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Momelotinib inhibits ACVR1/ALK2, decreases hepcidin production, and ameliorates anemia of chronic disease in rodents

Malte Asshoff, Verena Petzer, Matthew R. Warr, David Haschka, Piotr Tymoszuk, Egon Demetz, Markus Seifert, Wilfried Posch, Manfred Nairz, Pat Maciejewski, Peter Fowles, Christopher J. Burns, Gregg Smith, Kay-Uwe Wagner, Guenter Weiss, J. Andrew Whitney and Igor Theurl

Key Points

  • MMB ameliorates anemia in a rodent anemia of chronic disease model by inhibiting activin receptor-like kinase-2 activity.

  • Hepcidin-dependent ferroportin degradation is independent of JAK2 phosphorylation.

Abstract

Patients with myelofibrosis (MF) often develop anemia and frequently become dependent on red blood cell transfusions. Results from a phase 2 study for the treatment of MF with the Janus kinase 1/2 (JAK1/2) inhibitor momelotinib (MMB) demonstrated that MMB treatment ameliorated anemia, which was unexpected for a JAK1/2 inhibitor, because erythropoietin-mediated JAK2 signaling is essential for erythropoiesis. Using a rat model of anemia of chronic disease, we demonstrated that MMB treatment can normalize hemoglobin and red blood cell numbers. We found that this positive effect is driven by direct inhibition of the bone morphogenic protein receptor kinase activin A receptor, type I (ACVR1), and the subsequent reduction of hepatocyte hepcidin production. Of note, ruxolitinib, a JAK1/2 inhibitor approved for the treatment of MF, had no inhibitory activity on this pathway. Further, we demonstrated the effect of MMB is not mediated by direct inhibition of JAK2-mediated ferroportin (FPN1) degradation, because neither MMB treatment nor myeloid-specific deletion of JAK2 affected FPN1 expression. Our data support the hypothesis that the improvement of inflammatory anemia by MMB results from inhibition of ACVR1-mediated hepcidin expression in the liver, which leads to increased mobilization of sequestered iron from cellular stores and subsequent stimulation of erythropoiesis.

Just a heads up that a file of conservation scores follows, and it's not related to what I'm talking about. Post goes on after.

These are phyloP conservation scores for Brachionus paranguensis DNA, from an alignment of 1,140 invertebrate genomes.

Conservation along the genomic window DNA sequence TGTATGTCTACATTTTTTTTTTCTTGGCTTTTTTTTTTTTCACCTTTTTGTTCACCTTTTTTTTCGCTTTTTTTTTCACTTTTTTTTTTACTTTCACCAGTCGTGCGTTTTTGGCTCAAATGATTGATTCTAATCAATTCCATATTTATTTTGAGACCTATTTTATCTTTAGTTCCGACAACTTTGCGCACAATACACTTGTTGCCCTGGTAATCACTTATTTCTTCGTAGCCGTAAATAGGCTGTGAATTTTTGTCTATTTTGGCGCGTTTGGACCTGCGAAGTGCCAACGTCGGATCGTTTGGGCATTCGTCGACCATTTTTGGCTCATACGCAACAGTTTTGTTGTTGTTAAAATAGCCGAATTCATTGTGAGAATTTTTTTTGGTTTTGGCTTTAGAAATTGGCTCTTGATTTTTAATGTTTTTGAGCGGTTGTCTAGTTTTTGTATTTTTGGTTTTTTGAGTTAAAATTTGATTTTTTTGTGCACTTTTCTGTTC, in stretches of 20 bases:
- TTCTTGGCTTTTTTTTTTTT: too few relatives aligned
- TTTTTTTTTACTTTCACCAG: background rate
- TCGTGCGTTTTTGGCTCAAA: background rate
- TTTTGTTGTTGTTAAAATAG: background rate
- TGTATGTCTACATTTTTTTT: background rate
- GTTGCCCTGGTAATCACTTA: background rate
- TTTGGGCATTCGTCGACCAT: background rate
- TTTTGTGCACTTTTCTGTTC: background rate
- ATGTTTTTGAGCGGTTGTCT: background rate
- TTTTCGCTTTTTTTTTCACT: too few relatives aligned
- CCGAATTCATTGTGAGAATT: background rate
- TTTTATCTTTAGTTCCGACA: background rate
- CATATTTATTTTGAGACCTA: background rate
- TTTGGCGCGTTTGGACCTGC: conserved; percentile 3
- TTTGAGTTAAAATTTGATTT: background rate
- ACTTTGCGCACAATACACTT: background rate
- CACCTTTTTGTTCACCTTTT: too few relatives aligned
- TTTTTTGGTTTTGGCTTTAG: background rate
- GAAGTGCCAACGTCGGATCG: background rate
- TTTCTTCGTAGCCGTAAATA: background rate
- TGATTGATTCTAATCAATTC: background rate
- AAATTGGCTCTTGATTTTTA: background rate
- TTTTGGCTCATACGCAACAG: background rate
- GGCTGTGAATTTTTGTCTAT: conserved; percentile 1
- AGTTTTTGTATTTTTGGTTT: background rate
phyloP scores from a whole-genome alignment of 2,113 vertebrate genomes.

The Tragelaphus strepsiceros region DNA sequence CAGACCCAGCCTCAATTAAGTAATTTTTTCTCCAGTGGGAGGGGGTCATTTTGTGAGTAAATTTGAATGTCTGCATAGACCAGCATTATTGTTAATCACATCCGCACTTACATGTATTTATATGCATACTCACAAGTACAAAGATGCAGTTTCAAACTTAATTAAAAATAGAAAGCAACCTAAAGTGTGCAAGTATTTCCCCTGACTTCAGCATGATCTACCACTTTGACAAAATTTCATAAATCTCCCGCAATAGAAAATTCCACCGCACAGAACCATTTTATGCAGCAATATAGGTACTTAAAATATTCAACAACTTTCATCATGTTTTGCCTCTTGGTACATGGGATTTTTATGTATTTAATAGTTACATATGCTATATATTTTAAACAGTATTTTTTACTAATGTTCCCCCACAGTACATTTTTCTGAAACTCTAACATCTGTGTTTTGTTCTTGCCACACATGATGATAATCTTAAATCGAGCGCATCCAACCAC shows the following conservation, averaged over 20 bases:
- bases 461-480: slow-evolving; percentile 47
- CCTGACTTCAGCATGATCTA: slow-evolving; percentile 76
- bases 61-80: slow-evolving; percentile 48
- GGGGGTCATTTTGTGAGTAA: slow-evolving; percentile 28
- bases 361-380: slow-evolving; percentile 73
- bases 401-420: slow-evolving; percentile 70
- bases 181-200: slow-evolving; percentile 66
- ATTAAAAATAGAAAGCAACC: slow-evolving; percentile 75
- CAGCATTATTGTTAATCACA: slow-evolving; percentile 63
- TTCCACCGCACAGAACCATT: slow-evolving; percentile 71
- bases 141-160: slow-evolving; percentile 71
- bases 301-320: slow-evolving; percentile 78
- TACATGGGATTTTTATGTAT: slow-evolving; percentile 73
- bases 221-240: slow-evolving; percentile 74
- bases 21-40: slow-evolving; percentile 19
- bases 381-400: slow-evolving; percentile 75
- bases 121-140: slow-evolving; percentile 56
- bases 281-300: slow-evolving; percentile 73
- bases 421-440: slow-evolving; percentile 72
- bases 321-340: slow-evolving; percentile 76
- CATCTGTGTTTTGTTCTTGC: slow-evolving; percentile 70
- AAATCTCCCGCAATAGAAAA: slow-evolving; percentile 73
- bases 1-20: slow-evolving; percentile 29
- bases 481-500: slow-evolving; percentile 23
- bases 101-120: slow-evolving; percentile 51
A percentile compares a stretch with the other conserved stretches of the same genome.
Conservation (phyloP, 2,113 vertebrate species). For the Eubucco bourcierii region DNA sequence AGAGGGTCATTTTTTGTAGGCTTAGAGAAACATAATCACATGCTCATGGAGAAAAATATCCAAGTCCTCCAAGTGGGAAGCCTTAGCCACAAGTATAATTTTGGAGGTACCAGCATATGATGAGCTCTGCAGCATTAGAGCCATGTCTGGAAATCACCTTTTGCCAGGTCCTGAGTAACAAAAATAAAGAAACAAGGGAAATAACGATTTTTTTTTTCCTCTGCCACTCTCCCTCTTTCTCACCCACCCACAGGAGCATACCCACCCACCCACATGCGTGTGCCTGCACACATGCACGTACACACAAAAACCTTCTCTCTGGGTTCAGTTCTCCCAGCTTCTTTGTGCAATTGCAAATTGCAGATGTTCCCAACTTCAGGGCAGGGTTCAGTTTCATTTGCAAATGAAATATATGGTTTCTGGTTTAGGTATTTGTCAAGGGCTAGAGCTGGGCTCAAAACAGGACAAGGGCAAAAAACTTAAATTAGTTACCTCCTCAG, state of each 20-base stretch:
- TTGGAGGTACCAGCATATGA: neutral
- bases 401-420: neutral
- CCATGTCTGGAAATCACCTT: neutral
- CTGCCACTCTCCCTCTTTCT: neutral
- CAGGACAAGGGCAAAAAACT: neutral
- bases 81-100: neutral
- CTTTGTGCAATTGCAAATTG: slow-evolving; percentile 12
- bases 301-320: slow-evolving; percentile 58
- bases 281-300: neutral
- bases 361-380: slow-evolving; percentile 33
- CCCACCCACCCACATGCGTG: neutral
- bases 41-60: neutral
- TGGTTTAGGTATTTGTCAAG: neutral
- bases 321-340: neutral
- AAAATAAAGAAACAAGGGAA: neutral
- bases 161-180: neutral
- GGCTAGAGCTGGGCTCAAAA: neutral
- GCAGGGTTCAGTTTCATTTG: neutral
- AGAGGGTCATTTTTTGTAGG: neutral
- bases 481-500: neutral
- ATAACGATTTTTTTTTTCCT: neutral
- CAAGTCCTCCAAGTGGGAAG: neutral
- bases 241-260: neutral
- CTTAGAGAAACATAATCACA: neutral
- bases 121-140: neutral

Introduction